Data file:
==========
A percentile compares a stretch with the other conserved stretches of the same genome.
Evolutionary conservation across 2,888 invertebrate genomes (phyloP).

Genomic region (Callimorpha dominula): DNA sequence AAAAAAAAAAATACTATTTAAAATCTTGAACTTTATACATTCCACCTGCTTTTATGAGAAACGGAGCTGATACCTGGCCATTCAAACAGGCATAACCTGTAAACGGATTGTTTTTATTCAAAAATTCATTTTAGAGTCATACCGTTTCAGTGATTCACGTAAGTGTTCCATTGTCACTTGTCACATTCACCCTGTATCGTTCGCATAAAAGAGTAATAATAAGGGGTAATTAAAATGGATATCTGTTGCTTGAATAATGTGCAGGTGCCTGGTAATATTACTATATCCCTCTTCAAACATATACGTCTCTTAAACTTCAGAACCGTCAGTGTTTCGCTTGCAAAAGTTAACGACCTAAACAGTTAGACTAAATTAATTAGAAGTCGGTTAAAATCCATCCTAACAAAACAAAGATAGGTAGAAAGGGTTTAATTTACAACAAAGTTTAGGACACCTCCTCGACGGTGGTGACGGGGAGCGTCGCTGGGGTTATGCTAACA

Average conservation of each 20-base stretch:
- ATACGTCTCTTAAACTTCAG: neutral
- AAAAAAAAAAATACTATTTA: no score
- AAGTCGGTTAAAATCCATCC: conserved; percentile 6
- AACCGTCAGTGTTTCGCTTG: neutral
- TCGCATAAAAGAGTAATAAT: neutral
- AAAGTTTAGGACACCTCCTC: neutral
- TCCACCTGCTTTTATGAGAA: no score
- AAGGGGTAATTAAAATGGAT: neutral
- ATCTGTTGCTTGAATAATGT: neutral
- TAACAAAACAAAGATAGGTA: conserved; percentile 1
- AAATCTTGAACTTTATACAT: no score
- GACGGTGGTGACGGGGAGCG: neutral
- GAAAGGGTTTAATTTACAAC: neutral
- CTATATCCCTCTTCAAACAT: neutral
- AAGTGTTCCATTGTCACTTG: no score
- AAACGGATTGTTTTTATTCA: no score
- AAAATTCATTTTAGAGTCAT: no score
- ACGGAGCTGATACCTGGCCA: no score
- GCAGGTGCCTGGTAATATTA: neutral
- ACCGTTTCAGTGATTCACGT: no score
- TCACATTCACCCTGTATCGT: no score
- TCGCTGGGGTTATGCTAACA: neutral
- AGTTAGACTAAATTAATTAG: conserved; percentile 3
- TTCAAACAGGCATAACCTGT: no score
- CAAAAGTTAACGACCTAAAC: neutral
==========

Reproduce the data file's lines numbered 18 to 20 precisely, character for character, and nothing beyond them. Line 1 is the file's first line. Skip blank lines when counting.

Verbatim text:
- CTATATCCCTCTTCAAACAT: neutral
- AAGTGTTCCATTGTCACTTG: no score
- AAACGGATTGTTTTTATTCA: no score